Thus the word "Om tat sat" is worthy of reverence from all perspectives. It designates the entire universe, all the devatās, all the jīvas, and in fact everything! Therefore these three words are used to reference any devatā or dharma. The meaning of this word-triad declares that it is a happy obligation for anyone devoted to truth to have śraddhā in it. Śraddhā in such a great mantra is life-redeeming.
Placing śraddhā in any one object ensures an easier path towards progress. Whatever is done without śraddhā is waste, for without it, there is neither worldly nor other worldly achievement.
A collection of Kannada verses in the sāṅgatya metre
ನಿತ್ಯಾಭ್ಯಾಸದೆ ಮಿಶ್ರಸತ್ತ್ವಾಂಶದಿಂ ಶುದ್ಧ-
ಸತ್ತ್ವಕ್ಕೇರಲು ಅದು ಮುಕ್ತಿ ।।
nityābhyāsadè miśrasattvāṃśadiṃ śuddha-
sattvakkeralu adu mukti ।।
Knowing that the imbalance of sattva, rājas and tāmas
impedes the jīva’s progress towards well-being,
ascending to pure sattva from mixed sattva
through constant practice is mukti.
ತ್ರಿಗುಣವ ಮೀರ್ದನು ಜಗವನೆ ಮೀರ್ವನು
ಪ್ರಕೃತಿಗೆ ಸೋಲದನವನು ।
ಪಗೆಯಿಲ್ಲ ದಿಗಿಲಿಲ್ಲ ದುಗುಡವಿಲ್ಲಾತಂಗೆ
triguṇava mīrdanu jagavanè mīrvanu
prakṛtigè soladanavanu ।
pagèyilla digililla duguḍavillātaṃgè
He who crosses the three guņas exceeds the world,
and is undefeated by prakrti.
He has neither enmity nor fear or sorrow, (for)
he sees Bhagavān’s līlā everywhere.
ಉದ್ಧರಿಕುಂ ಶ್ರದ್ಧೆ ಶುದ್ಧಮ್
uddharikuṃ śraddhè śuddham
As is his śraddhā, so is the man;
elevated śraddhā makes him pure.
Meditating on om,tat,sat with śraddhā,
he performs dhārmic activities.
ವಿಶ್ವ-ವಿಶ್ವಾತೀತ ಬ್ರಹ್ಮಂ ।
ತತ್ ಪದಂ ನುಡಿಗೊಳಪಡದ ವಸ್ತುವ ತೋರ್ಪ
ಗುರುತದು ಅದು ತಾನೆ ತತ್ತ್ವಂ ।।
viśva-viśvātīta brahmaṃ ।
tat padaṃ nuḍigoḻa-paḍada vastuva torpa
gurutadu adu tān tattvaṃ ।।
The word Om denotes Brahma that is
beyond the manifest and unmanifest,
the moving and unmoving, and is the world as well as that beyond it.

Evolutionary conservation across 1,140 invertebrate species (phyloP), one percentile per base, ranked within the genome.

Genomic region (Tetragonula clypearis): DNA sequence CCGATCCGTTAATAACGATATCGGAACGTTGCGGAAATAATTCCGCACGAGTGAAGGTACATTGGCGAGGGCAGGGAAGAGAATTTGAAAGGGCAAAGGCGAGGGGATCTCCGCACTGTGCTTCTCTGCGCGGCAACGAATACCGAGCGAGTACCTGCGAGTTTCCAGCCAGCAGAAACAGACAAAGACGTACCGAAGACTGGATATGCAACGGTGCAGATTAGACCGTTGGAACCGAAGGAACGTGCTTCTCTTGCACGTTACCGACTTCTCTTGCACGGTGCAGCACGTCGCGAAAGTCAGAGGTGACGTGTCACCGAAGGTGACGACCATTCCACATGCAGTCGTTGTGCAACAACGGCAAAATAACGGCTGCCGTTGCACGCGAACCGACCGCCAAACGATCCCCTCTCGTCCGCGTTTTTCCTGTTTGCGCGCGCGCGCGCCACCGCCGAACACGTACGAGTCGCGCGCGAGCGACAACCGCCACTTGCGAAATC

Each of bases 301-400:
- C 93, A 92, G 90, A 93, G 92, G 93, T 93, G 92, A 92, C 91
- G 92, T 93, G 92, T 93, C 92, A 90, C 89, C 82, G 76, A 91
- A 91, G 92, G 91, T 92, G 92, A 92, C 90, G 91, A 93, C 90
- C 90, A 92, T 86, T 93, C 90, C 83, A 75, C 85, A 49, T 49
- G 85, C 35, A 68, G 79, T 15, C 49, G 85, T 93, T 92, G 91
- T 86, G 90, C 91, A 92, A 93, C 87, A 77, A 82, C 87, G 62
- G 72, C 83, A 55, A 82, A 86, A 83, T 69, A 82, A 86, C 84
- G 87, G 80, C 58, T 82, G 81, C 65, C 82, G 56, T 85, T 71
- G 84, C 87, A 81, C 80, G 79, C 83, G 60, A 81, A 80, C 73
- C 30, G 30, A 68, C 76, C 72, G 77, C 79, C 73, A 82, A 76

The word tat is the symbol that shows
the principle beyond words and is itself the principle.
ಸತ್ ಪದಂ ಸತ್ಯಮನಂತಮವಿಕ್ರಿಯ-
ಈ ತ್ರಿಪದಾರ್ಥದ ಸ್ವಾನುಭೂತಿಯನ್ ಎಲ್ಲ
ಕರ್ತವ್ಯವೆಸಪುದೆ ಸತ್ತ್ವಂ ।।
sat padaṃ satyam-anantama-vikriya-
ī tripadārthada svānubhūtiyan ಎlla
kartavyavsapudè sattvaṃ ।।
The word sat denotes the truth that is infinite,
eternal, non-dual and is the self of all.
It is sattva is that gives the experience
of the meaning of these three words.
ಶ್ರದ್ಧೆ ಬುದ್ಧಿಗೆ ಸ್ಫೂರ್ತಿ ಬುದ್ಧಿ ಶ್ರದ್ಧೆಗೆ ಶಕ್ತಿ
ಶ್ರದ್ಧಾಬುದ್ಧ್ಯೈಕ್ಯದೆ ಸಿದ್ಧಿ ।।
śraddhè buddhigè sphūrti buddhi śraddhgè śakti
śraddhābuddhyaikyadè siddhi ।।
In sāttvika-śraddhā is the elevation of the jīva,
rājas and tāmas take him down.
Śraddhā inspires buddhi; buddhi powers Śraddhā.
In their unity lies siddhi.
ಸಂತತಮಿರ್ಪವನ ಯಜ್ಞದಾನತಪಂಗಳ್ ।
ಸಂತಸವಂ ಕುಡುವುವಿಂತು ಸಪ್ತದಶಾಂಶಮ್ ।।
santatam-irpavana yajña-dāna-tapaṃgaḻ ।
santasavaṃ kuḍuvuviṃtu saptadaśāṃśam ।।
Recalling “Om tat sat” always
During yajña, dāna and tapas
Gives clarity, bliss and strength to one’s manas.
The seventeenth chapter goes thus.
ಕ್ಷಣೋಪಾಯಮಂ ಯೋಗ್ಯತಾಮಾನಮಂ ತಾ-।
ನಂತಸ್ವತಃಪ್ರಜ್ಞೆಯಿಂ ಕಂಡು ಜೀವ-
ಕ್ಕನುಗ್ರಾಹಿಯಪ್ಪಂ ಸದಾ ವಾಸುದೇವಂ ।।
kṣaṇopāyamaṃ yogyatā-mānamaṃ tā-।
nantas-ssvataḥ-prajñèyiṃ kaṃḍu jīva-
kkanugrāhiy-appaṃ sadā vāsudevaṃ ।।
Seeing the ups and downs in man’s manas,
the means to remedy them, and a measure of fitness,
through his inner wisdom, Vāsudeva,
ever bestows his blessings on the jīva.
|| iti śam ||
cidānandākāraṃ jalada-ruci-sāraṃ śruti-girāṃ
vraja-strīṇāṃ hāraṃ bhava-jaladhi-pāraṃ kṛta-dhiyāṃ ॥
vihantuṃ bhūbhāraṃ viddhad-avatāraṃ muhur-aho ।
maho vāraṃ vāraṃ bhajata kuśalāraṃbha-kṛtinaḥ ॥
The one of the form of supreme bliss,
A dark cloud raining words of śruti,
Adorning the necks of the gopa-strīs
The ferryman of saṃsāra for the steady of heart
Him, taking various forms now and again
To rid the Earth of her burdens great
To him you should pray, again and again
The great one, when you start at a new beginning.
To be continued...
The present series is a modern English translation of DVG’s Kendra Sahitya Akademi Award-winning work, Bhagavad-gītā-tātparya or Jīvana-dharma-yoga. The translators wish to express their thanks to Śatāvadhāni R Ganesh for his valuable feedback and to Hari Ravikumar for his astute edits.